Researchers believe arsenic-induced lung tumors caused by different molecular mechanisms than common lung cancer
The Journal of Thoracic Oncology (JTO) is the IASLC's premier Journal. JTO emphasizes a multidisciplinary approach in the articles accepted for publication, and includes original research (clinical trials and translational or basic research), reviews and opinion pieces. Become a member of IASLC and receive a complimentary subscription to the Journal of Thoracic Oncology.
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Contact: Kristal Griffith
IASLC Director of Communications
Release: Oct. 30, 2013
DENVER – Arsenic exposure affects more than 150 million people worldwide. In the UnitedStates alone, it is believed that chronic, low-level exposure to arsenic contributes to as many as 5000 lung cancer cases per year. However, arsenic-related tumors are structurally indistinguishable from those induced by other carcinogens. As a result, researchers from The University of British Columbia sought to characterize the mutational signature of an arsenic-related lung tumor from a never smoker with the use of whole-genome sequencing.
Their findings are published in the November issue of the International Association for the Study of Lung Cancer’s journal, the Journal of Thoracic Oncology (JTO).
Tumor and lung tissues were obtained from a never smoker with lung squamous cell carcinoma, without a family history of lung cancer, who was chronically exposed to high levels of arsenic-contaminated drinking water. The mutational signature was compared with those observed in previously characterized or common lung tumors.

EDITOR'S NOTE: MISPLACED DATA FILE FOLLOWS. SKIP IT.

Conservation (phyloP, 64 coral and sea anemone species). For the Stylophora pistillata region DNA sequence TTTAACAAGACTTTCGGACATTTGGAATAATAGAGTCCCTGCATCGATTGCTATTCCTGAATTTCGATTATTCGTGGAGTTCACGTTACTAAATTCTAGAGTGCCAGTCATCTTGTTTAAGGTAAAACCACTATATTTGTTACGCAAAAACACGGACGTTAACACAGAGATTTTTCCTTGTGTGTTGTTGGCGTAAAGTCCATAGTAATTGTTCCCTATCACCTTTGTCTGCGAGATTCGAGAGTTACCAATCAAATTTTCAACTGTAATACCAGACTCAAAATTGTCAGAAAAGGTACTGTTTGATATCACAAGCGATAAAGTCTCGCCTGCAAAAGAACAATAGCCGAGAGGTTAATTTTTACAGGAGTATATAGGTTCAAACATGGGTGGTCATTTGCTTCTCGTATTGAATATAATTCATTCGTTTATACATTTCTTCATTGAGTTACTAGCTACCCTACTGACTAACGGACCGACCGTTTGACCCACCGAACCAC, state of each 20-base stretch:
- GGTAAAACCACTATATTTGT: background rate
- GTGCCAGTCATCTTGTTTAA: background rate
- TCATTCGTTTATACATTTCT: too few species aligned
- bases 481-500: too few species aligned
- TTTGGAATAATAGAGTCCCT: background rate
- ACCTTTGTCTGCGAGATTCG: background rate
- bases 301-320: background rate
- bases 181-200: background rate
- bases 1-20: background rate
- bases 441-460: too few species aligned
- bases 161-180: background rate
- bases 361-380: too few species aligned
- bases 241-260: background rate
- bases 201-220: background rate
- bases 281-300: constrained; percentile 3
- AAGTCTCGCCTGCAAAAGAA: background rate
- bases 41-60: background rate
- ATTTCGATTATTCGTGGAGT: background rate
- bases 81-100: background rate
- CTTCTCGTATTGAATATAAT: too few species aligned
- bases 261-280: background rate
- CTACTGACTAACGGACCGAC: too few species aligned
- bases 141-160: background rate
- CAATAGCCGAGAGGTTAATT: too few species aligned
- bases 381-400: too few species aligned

While the arsenic-related tumor exhibited alterations common in lung squamous cell carcinoma, scientists identified a mutation which is uncommon in common lung tumors. As a result, the authors say the evidence supports “the hypothesis that arsenic-induced lung tumors arise through molecular mechanisms that differ from those of the common lung cancer.”
The lead author is IASLC member Victor Martinez. Kelsie Thu, Emily Vucic, Marta Adonis, Lionel Gil, Calum MacAulay, Dr. Stephen Lam, Roland Hubaux and Wan Lam are co-authors and IASLC members.
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The International Association for the Study of Lung Cancer (IASLC) is the only global organization dedicated to the study of lung cancer. Founded in 1974, the association’s membership includes more than 3,500 lung cancer specialists in 80 countries. To learn more about IASLC please visit www.iaslc.org.